American Railroad Legend – Tiny Cayce
By Corey Ramsey
Folks knew him by his whistle. In the night, down in the dripping, drooping humidity of 1890s Mississippi, folks in bed, tossing in the heat, could hear what sounded like a whippoorwill. It was a whistle that began softly. Then it drawled out long and loud before fading off in a whisper. Only one man at the helm of a particular steam locomotive had that trademark in the middle of the full Mississippi moon. It was that train engineer out of Jackson, Tennessee, keeping his Illinois Central piece on time. John Luther Jones, who was so noted for punctuality that it cost him his life a few years later. The world, in song, books, museums, monuments, and media would know him as Casey Jones. John Luther “Casey” Jones (March 14, 1863 – April 30, 1900)
He was born in Missouri but brought up in Kentucky down in the far western part of the state in Fulton County, at a spot on the tracks called Cayce. Several lines ran through the county at that time. The county seat at Hickman had the Nashville, Chattanooga, & St. Louis Railroad. Fulton at the other end had Illinois Central. In the center of the county from the state border at Jordan on up to Moscow ran the Mobile & Ohio Railroad. That line also ran through little Cayce, Kentucky, and attracted the interest of several of the young men growing up there, including John Luther Jones.
As soon as he was old enough, he moved up to nearby Columbus, Kentucky, and went to work for Mobile & Ohio. First as a cub operator, then as brakeman, and later fireman. It was in Columbus that the other railroad men gave him the nickname “Casey” as a play on the place he had come from. And so, Casey Jones continued to work his way up the ranks and made it to engineer on the Illinois Central, with a route that ran from Memphis, Tennessee, to Canton, Mississippi. A fast route at that. It was known as a Cannonball passenger run, a speed service for mail and passenger travel that was the fastest of the day. So fast that veteran engineers who had seen the progress of locomotives get scary quick just up and quit. Not Casey Jones, who at 37 years old was up to the challenge of being on time in what was an age of rapid American progress.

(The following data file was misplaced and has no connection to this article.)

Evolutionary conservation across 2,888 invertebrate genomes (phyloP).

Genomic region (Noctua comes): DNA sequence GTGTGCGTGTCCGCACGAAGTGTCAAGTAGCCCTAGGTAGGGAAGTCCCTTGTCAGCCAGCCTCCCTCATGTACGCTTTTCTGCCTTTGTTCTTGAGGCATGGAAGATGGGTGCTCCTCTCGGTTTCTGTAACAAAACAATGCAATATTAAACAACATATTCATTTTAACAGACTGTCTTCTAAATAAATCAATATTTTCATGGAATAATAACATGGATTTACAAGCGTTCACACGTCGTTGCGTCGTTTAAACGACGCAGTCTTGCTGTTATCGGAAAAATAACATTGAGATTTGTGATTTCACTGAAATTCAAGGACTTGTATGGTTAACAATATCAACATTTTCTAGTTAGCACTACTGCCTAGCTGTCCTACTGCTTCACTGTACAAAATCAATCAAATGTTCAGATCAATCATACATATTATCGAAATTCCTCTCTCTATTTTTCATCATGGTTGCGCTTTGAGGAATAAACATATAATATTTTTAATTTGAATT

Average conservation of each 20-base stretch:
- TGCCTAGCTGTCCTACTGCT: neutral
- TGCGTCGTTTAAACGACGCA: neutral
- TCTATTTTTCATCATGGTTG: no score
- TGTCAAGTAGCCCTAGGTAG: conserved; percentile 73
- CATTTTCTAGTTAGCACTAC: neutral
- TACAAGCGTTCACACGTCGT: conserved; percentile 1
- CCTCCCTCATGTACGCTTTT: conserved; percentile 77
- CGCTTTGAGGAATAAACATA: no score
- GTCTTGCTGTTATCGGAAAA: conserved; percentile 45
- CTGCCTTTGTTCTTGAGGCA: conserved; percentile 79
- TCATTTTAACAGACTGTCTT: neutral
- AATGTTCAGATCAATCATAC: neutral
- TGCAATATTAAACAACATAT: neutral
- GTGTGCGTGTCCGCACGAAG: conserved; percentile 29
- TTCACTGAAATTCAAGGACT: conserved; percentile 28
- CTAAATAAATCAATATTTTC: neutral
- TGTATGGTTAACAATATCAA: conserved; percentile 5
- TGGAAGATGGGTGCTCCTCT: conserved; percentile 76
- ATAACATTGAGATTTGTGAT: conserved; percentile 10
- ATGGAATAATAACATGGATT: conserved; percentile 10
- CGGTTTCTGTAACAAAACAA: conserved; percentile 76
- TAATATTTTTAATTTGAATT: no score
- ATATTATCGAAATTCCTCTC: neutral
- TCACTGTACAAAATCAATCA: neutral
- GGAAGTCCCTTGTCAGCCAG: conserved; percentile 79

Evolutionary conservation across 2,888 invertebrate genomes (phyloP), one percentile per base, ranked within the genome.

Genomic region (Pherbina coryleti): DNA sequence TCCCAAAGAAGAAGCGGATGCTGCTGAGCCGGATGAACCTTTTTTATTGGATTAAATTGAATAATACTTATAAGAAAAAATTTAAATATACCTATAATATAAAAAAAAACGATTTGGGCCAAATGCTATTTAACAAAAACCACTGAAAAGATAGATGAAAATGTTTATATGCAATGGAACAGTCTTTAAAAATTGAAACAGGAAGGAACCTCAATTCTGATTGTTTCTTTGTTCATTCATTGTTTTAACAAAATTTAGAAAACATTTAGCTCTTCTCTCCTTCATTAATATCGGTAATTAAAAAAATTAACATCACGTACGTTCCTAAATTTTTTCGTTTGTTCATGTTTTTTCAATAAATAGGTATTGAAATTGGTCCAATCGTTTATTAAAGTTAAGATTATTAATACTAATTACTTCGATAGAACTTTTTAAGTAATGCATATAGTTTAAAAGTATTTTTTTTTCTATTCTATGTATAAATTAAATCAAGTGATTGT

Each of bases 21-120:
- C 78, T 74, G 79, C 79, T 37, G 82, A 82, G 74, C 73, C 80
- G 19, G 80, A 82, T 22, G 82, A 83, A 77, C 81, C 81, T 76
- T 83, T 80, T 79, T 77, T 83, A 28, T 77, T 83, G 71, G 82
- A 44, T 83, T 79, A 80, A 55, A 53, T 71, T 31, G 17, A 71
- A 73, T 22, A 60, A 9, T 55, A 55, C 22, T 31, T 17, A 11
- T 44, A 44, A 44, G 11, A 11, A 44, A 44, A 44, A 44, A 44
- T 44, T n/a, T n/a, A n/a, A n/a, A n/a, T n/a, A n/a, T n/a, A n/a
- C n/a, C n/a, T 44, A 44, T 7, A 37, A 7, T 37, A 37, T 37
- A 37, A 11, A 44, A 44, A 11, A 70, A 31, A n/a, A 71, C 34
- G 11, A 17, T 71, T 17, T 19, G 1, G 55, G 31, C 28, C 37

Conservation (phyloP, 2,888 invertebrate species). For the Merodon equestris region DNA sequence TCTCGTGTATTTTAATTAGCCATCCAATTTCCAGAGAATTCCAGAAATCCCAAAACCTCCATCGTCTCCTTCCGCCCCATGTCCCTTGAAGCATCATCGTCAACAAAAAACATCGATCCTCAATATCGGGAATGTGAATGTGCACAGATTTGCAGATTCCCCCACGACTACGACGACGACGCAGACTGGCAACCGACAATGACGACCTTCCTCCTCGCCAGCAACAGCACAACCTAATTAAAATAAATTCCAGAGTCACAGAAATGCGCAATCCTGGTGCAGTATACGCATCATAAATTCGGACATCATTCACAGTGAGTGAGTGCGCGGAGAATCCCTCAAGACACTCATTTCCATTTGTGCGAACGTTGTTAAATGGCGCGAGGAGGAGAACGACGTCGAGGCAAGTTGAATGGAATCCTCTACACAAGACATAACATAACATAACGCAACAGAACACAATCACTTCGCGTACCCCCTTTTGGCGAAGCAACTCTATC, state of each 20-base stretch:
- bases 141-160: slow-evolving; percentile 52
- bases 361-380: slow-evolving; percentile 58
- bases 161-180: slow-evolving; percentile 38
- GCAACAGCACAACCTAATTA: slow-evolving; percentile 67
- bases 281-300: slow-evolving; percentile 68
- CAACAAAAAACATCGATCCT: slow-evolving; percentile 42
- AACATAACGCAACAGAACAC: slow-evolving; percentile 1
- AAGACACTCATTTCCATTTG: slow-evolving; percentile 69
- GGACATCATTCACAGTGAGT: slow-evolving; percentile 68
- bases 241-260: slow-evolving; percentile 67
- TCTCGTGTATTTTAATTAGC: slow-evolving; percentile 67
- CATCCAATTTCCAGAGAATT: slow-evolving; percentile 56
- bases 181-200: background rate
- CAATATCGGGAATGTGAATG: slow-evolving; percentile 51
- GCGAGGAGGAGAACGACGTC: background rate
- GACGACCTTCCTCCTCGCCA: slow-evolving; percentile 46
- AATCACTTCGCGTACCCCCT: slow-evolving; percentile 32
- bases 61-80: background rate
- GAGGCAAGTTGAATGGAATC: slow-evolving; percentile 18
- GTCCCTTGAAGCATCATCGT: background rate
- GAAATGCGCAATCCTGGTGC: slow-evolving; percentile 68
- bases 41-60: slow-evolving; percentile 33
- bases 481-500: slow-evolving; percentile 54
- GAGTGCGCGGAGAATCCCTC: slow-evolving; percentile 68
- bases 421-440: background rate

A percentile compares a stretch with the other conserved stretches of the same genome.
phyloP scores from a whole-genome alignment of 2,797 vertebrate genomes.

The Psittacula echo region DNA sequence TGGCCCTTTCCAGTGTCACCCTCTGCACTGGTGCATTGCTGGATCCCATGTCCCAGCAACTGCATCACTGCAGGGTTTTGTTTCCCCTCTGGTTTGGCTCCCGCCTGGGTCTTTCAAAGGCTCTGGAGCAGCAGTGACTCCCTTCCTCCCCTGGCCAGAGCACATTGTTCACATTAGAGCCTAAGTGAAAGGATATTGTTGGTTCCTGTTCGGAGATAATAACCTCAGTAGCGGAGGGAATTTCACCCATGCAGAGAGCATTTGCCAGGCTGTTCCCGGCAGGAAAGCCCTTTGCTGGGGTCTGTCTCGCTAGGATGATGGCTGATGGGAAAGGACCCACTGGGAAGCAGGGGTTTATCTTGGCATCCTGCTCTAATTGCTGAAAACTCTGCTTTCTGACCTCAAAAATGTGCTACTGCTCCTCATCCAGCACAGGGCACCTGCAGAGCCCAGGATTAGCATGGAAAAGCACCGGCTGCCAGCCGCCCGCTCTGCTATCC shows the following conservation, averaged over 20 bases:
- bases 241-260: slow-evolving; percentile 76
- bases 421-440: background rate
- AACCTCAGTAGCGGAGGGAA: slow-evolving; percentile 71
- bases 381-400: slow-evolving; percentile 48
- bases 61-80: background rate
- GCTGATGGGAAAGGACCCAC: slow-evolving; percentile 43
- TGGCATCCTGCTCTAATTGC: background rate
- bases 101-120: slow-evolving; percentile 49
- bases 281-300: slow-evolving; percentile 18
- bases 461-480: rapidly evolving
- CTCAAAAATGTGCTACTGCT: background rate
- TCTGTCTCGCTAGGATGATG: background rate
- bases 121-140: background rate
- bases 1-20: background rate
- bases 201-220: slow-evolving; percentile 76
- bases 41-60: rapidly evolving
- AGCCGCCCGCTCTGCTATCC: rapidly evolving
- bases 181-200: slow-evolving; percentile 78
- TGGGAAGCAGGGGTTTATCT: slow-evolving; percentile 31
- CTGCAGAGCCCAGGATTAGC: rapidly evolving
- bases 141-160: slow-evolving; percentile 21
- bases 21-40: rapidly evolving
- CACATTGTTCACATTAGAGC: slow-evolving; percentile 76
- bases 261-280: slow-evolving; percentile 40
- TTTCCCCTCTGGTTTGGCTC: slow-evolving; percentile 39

April 30, 1900. It was foggy in Memphis at ten minutes before one in the morning. Casey and his crew and the train were all 75 minutes behind schedule before they even left the station. But they felt like the cannonball run could still be made on time. He ran the first 100 miles down to Grenada, Mississippi, at speeds of up to 80 miles an hour. By the time of the first stop, he had made up 55 minutes of the delay. In the next 25 miles down to Winona, he made up 15 more minutes. At Durant, he was dang near on time. Just like always. But there was trouble ahead at Vaughan, Mississippi. Four cars from a freight train were left stuck on the main line due to a mechanical malfunction. Right in the path of Jones, who was still traveling at 75 miles an hour to meet the scheduled arrival time. It just so happened that a left-handed curve was near the station as well. Fireman Sim Webb was the first to see caboose lights.
Webb alerted Jones, who ordered him to jump from the train. Webb leapt 300 feet from the impact, and the last thing he heard before being knocked unconscious was the whistle of Casey Jones as the brave engineer met death. Jones reversed the throttle and applied brakes as the engine plowed through several loaded train cars and derailed. His watch stopped upon impact at 3.52 a.m. He was 2 minutes behind schedule.
Legend holds that his hands were still on the whistle and the brake when rescuers pulled his body from the wreck. No one else was killed or seriously injured. Casey Jones was hailed as a hero. Later came the song, the books, the museums, the monument in Fulton County, even a TV show. He was referenced in a James Bond novel. He is likely the only train engineer ever to be featured on a postage stamp.
Tiny Cayce in rural Kentucky produced an American Railroad Legend.